An Egyptian Princess — Volume 03 eBook

Georg Ebers
This eBook from the Gutenberg Project consists of approximately 74 pages of information about An Egyptian Princess — Volume 03.
of Kyphi and incense, and the odors which arose from the laboratory attached to the temple.  Strains of soft music, proceeding from invisible hands, flowed on unceasingly, only occasionally interrupted by the deep lowing of the sacred cows of Isis, or the shrill call of the sparrow-hawk of Horus, whose habitations were in one of the adjoining halls.  No sooner did the prolonged low of a cow break like distant thunder on the ear, or the sharp cry of the sparrow-hawk shoot like a flash of lightning through the nerves of the worshippers, than each crouching form bent lower still, and touched the pavement with his forehead.  On a portion of this pavement, raised above the rest, stood the priests, some wearing ostrich-feathers on their bald and shining heads; others panther-skins over their white-robed shoulders.  Muttering and singing, bowing low and rising again, they swung the censers and poured libations of pure water to the gods out of golden vessels.  In this immense temple man seemed a dwarf in his own eyes.  All his senses even to the organs of respiration, were occupied by objects far removed from daily life, objects that thrilled and almost oppressed him.  Snatched from all that was familiar in his daily existence, he seemed to grow dizzy and seek support beyond himself.  To this the voice of the priests directed him and the cries of the sacred animals were believed to prove a divinity at hand.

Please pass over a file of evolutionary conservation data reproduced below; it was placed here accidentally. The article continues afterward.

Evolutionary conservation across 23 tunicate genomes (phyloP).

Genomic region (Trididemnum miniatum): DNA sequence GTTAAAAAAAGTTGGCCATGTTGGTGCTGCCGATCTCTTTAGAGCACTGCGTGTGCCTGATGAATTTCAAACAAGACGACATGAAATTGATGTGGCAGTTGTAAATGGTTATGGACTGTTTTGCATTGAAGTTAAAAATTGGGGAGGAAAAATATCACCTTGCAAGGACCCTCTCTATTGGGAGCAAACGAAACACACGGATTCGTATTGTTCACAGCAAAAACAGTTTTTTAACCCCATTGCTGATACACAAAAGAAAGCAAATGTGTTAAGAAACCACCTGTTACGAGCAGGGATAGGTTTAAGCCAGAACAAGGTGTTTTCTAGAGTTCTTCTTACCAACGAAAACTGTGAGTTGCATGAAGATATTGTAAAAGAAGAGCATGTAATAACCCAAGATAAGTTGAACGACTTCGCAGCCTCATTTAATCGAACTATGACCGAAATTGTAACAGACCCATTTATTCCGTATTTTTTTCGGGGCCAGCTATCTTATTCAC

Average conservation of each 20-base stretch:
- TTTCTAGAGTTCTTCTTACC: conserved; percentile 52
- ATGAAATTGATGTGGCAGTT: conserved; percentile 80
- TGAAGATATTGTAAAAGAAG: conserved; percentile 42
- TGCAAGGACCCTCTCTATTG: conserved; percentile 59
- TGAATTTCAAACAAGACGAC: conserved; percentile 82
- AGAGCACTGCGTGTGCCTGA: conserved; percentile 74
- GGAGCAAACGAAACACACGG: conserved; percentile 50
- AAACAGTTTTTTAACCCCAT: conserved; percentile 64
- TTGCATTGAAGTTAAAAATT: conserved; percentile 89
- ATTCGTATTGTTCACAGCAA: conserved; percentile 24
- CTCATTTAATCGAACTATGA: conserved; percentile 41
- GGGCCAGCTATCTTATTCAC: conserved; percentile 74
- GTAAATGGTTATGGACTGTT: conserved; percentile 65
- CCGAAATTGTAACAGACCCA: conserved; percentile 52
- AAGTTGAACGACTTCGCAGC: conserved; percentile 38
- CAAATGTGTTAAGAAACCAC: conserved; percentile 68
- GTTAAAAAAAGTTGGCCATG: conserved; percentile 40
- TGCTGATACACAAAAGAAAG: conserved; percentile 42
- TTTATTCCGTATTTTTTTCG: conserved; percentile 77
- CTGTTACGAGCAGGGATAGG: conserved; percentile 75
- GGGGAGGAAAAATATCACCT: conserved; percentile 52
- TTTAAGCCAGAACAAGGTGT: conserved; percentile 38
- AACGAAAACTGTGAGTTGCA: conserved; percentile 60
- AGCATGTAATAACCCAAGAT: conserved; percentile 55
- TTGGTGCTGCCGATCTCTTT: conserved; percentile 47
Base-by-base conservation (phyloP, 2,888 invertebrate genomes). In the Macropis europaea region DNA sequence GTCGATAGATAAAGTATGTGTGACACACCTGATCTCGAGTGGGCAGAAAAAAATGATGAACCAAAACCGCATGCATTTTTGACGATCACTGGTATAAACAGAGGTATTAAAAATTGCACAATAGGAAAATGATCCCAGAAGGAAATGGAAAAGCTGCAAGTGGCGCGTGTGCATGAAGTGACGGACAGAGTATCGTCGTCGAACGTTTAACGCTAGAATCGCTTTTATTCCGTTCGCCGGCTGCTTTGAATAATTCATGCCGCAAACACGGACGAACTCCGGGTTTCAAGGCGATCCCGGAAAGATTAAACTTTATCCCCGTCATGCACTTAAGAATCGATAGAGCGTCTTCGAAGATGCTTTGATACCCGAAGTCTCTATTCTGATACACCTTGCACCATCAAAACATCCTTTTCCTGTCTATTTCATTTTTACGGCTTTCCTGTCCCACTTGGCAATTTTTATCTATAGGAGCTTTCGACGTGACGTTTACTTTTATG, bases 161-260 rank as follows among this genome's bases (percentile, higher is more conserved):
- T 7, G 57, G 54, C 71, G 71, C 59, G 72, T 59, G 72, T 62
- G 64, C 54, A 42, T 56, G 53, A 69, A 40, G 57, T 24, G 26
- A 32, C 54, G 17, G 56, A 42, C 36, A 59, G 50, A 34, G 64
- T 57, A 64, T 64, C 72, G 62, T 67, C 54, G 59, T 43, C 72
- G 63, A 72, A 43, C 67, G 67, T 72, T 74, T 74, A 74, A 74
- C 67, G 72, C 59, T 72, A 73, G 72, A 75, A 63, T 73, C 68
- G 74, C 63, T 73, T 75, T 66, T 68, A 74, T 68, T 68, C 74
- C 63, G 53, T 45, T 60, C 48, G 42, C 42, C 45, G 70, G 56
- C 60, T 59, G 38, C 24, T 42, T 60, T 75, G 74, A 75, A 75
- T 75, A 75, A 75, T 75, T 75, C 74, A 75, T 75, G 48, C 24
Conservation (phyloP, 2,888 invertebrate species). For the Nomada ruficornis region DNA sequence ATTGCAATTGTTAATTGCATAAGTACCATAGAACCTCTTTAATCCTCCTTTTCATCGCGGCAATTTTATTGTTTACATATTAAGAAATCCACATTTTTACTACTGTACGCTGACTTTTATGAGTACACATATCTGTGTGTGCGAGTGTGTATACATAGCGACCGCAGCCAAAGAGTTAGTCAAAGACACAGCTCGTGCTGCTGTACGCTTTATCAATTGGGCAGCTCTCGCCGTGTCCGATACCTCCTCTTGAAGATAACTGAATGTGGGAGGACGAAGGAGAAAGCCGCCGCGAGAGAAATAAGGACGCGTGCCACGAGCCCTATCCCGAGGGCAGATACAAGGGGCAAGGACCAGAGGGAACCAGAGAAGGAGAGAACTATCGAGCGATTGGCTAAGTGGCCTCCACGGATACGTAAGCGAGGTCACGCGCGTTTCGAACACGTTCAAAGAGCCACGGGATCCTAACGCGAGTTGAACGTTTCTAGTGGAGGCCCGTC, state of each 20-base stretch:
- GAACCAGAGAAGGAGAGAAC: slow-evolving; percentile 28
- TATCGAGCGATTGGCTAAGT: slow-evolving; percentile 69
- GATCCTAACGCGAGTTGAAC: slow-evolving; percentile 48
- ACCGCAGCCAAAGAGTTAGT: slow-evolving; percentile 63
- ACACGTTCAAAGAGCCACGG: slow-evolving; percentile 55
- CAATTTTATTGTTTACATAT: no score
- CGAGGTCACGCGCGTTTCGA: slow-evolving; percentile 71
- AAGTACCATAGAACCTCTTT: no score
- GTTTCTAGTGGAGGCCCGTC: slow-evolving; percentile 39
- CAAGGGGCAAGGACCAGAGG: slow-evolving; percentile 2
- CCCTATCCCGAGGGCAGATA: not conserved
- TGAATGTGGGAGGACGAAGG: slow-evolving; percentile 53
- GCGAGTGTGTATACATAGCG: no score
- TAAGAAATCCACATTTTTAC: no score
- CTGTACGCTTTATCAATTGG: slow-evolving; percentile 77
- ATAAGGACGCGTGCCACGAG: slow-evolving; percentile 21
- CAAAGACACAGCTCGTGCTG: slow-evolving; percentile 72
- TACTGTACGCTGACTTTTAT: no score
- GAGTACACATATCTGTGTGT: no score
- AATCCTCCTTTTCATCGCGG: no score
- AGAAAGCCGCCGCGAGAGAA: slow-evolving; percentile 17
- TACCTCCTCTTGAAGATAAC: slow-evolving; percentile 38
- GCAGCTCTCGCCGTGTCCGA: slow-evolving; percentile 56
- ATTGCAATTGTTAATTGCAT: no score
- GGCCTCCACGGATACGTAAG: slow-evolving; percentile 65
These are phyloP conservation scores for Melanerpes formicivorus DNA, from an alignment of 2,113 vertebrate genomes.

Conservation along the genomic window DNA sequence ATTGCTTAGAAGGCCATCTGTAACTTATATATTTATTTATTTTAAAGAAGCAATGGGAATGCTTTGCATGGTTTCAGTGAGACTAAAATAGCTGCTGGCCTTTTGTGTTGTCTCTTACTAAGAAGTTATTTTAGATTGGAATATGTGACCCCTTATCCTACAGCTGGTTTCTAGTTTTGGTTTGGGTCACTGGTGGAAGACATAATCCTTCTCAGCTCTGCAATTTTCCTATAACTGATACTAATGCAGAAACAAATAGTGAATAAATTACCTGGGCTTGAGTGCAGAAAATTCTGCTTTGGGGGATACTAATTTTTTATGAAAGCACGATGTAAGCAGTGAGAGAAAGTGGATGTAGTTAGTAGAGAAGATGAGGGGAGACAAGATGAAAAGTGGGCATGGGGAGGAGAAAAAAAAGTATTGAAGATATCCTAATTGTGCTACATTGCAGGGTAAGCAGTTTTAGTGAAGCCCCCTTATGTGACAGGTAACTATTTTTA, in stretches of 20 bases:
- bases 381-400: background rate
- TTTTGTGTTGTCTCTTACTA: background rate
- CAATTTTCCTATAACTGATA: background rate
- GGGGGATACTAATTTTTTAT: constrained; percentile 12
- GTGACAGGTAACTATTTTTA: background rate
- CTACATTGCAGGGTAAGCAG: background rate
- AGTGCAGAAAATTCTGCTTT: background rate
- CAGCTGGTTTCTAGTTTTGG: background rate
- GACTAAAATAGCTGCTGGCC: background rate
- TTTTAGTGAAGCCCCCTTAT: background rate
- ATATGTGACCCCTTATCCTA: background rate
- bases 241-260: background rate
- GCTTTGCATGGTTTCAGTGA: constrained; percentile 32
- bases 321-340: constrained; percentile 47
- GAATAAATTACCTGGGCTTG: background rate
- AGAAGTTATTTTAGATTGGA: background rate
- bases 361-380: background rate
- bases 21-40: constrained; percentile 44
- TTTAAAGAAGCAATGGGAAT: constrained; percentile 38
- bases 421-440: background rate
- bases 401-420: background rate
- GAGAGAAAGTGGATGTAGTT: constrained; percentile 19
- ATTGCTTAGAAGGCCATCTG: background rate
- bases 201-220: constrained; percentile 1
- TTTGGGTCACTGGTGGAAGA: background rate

Psamtik assumed the posture of a worshipper on the low, gilded and cushioned couch set apart for him, but was unable to pay any real devotion, and passed on to the adjoining apartment before mentioned, where the sacred cows of Isis-Neith and the sparrow-hawk of Horus were kept.  These creatures were concealed from the gaze of the worshippers by a curtain of rich fabric embroidered with gold; the people were only allowed an occasional and distant glimpse of the adorable animals.  When Psamtik passed they were just being fed; cakes soaked in milk, salt and clover-blossoms were placed in golden cribs for the cows, and small birds of many-colored plumage in the beautifully-wrought and ornamented cage of the sparrow-hawk.  But, in his present mood, the heir to the throne of Egypt had no eye for these rare sights; but ascended at once, by means of a hidden staircase, to the chambers lying near the observatory, where the high-priest was accustomed to repose after the temple-service.

Neithotep, a man of seventy years, was seated in a splendid apartment.  Rich Babylonian carpets covered the floor and his chair was of gold, cushioned with purple.  A tastefully-carved footstool supported his feet, his hands held a roll covered with hieroglyphics, and a boy stood behind him with a fan of ostrich-feathers to keep away the insects.

The face of the old man was deeply lined now, but it might once have been handsome, and in the large blue eyes there still lay evidence of a quick intellect and a dignified self-respect.

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An Egyptian Princess — Volume 03 from Project Gutenberg. Public domain.
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